Stomach flu: What to do
All the families whose tweets I've been reading this past week have seemed to come down with the stomach flu that struck my entire extended family this week (Monroe rung in the new year by throwing up all over me at 1:30 a.m. January 1, and then it just spread). It's extremely contagious, if my family is any indication, but seems to affect the smallest people first.
I've consulted the family pediatrician and the internets, and here's what I've learned:
- the stomach flu (which could be any of a number of different viruses) has an incubation period from four to 48 hours
- the disease can be picked up by hand-to-mouth contact with vomit or poop, through kissing a sick baby or sharing a cup or sucking on the same toy
- washing hands thoroughly, for at least 15 seconds of vigorous rubbing-together, is the best way to prevent transmission (though if you're caring for a child with the disease, it's hard to avoid it)
- once you've got the disease, avoid eating or drinking anything while you're vomiting.
- babies and toddlers can be tried on about an ounce of breastmilk or Pedialyte after they've gone for an hour without throwing up. For older children and adults, a few ounces of water, Gatorade or Pedialyte.
- check for signs of dehydration: fewer than three wet diapers / trips to the bathroom in 24 hours; dry mucous glands in the mouth, compared to well family members; no tears when crying. If you think your child is dehydrated, take him to the hospital. Pregnant women and babies are most vulnerable to dehydration.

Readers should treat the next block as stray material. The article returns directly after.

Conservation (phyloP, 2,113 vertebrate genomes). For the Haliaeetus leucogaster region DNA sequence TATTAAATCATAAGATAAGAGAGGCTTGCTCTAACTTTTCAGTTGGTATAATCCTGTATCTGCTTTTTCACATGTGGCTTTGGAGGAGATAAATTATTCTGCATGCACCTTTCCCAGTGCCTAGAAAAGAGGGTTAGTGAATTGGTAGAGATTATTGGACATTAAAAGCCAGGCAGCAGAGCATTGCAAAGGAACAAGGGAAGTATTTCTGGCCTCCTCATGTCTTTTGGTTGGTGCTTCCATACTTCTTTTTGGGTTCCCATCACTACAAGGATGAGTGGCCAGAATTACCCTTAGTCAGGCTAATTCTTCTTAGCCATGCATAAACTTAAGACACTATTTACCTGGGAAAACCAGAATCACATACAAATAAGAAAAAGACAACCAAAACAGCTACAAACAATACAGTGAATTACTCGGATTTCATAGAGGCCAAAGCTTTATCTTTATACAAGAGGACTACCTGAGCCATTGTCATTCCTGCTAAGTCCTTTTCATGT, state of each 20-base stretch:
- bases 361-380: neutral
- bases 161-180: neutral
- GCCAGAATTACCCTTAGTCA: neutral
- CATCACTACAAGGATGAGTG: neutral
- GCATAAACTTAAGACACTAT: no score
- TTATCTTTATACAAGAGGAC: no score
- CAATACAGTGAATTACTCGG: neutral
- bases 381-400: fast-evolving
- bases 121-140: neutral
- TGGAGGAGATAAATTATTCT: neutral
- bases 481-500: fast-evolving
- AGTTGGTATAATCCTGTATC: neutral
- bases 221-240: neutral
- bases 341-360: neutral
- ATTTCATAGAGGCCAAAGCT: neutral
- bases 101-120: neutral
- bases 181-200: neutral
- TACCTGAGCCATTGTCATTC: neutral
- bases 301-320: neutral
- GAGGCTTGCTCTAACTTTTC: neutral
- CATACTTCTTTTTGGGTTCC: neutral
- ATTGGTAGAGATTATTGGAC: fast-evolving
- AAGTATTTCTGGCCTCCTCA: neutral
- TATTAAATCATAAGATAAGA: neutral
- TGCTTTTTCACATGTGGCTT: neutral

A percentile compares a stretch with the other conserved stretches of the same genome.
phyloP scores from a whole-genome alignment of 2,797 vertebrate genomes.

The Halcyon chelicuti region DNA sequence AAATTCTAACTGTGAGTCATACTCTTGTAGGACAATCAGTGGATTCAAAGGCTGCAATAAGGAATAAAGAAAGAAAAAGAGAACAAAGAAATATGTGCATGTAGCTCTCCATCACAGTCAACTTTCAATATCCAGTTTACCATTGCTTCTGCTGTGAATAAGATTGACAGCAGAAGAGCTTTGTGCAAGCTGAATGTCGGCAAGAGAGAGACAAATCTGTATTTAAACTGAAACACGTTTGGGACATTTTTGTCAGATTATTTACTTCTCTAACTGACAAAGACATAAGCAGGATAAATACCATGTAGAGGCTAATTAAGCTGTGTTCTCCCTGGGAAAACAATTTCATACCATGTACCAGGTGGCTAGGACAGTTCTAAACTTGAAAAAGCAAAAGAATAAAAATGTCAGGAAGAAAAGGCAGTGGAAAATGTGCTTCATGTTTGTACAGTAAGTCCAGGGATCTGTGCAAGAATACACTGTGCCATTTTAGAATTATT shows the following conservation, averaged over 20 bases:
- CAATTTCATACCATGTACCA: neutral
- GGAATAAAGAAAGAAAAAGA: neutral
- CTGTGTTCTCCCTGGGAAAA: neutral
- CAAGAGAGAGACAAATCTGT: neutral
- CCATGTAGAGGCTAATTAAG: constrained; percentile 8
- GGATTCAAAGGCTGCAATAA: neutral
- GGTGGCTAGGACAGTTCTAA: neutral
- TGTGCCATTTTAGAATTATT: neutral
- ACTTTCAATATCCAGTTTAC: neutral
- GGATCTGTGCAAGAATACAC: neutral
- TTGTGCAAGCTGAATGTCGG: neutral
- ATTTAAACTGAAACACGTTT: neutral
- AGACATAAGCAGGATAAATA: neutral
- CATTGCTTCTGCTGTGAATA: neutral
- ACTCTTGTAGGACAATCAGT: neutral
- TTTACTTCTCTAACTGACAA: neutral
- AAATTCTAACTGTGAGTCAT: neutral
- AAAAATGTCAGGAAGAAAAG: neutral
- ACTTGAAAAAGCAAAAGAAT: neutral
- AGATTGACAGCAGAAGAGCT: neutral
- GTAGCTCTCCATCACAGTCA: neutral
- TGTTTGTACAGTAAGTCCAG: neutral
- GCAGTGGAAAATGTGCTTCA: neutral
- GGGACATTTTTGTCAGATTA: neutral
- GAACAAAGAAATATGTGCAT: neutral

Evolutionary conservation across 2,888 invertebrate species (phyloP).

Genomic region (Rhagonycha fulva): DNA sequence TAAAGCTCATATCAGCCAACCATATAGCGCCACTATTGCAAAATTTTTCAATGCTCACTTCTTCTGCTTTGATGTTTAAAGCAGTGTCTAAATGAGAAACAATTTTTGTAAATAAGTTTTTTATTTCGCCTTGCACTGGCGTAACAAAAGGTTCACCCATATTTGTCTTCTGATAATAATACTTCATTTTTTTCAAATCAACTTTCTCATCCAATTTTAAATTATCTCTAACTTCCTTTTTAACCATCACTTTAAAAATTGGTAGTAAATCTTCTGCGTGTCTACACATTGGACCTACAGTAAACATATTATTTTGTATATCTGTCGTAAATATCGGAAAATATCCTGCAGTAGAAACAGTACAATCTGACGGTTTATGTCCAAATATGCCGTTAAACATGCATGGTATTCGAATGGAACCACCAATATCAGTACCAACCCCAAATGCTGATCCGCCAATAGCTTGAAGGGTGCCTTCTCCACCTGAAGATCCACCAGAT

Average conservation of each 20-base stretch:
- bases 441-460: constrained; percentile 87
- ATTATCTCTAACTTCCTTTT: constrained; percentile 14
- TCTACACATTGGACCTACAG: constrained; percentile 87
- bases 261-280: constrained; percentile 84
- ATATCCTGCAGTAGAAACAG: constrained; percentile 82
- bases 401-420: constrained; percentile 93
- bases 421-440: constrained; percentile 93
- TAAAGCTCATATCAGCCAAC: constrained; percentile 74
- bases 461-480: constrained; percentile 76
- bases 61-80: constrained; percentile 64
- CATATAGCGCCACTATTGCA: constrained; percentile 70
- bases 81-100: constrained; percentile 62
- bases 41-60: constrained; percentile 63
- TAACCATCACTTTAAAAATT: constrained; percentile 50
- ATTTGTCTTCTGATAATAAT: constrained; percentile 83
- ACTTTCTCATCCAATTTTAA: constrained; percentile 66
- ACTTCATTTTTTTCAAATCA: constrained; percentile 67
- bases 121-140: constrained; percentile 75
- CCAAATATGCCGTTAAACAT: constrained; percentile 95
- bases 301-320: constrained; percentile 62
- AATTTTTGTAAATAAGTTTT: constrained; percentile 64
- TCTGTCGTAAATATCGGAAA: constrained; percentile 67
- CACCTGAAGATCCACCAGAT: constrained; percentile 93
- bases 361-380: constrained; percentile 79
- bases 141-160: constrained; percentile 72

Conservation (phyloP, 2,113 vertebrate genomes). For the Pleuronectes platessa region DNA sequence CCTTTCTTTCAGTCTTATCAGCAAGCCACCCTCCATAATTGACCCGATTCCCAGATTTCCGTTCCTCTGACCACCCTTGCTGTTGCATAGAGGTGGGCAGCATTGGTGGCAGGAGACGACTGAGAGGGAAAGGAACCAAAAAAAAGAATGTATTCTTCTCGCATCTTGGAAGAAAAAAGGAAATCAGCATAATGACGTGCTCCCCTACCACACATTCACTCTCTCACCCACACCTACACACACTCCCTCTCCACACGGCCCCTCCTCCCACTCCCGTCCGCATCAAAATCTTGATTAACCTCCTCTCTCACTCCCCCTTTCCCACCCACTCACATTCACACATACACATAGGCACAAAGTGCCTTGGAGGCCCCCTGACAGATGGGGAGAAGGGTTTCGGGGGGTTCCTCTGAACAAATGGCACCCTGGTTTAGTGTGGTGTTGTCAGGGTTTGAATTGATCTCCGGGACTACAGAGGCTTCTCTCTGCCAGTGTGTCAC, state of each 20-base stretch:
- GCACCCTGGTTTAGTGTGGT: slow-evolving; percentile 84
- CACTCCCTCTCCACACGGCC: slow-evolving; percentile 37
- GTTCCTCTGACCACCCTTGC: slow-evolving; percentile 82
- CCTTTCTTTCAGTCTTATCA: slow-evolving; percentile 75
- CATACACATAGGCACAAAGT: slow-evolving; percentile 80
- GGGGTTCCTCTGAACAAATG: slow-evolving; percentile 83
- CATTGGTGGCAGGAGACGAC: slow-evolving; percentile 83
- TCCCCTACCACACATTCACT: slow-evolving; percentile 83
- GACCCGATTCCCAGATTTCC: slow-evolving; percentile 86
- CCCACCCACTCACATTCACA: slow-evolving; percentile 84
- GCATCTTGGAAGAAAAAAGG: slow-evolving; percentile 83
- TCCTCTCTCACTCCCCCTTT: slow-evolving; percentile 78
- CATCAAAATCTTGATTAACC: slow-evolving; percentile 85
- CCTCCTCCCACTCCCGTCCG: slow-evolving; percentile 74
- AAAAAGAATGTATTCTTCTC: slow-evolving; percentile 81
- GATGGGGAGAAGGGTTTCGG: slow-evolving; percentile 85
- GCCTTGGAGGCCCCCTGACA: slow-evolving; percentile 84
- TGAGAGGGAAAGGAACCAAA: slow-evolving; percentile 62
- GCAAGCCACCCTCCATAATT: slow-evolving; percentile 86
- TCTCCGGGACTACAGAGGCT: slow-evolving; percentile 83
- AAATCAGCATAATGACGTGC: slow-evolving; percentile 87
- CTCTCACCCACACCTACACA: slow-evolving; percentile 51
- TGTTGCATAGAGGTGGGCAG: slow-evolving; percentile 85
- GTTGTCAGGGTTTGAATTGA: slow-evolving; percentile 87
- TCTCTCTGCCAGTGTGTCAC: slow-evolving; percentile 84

- after four hours without throwing up, it's safe to try bland foods. I've heard differing opinions on what is best and would love to hear your advice; toast, bananas, applesauce and rice are popular options, and chicken broth and chicken noodle soup are also recommended.
- one pediatric nurse recommended foods high in fat to recover from the diarrhea that usually follows the vomiting, such as toast with butter, whole milk, ice cream, fatty meat, and whole milk yogurt, and to avoid foods high in fiber, such as dried fruit. There seem to be two very different schools of thought here though.
- the illness can last between 24 and 60 hours, but you could be contagious for quite a while afterward. In my family's experience, the vomiting lasts 12 to 24 hours (and a bit longer for the younger babies) and the general achiness, fatigue, and light-headedness goes on for as much as three days.
Is your family sick too? Any helpful hints or advice?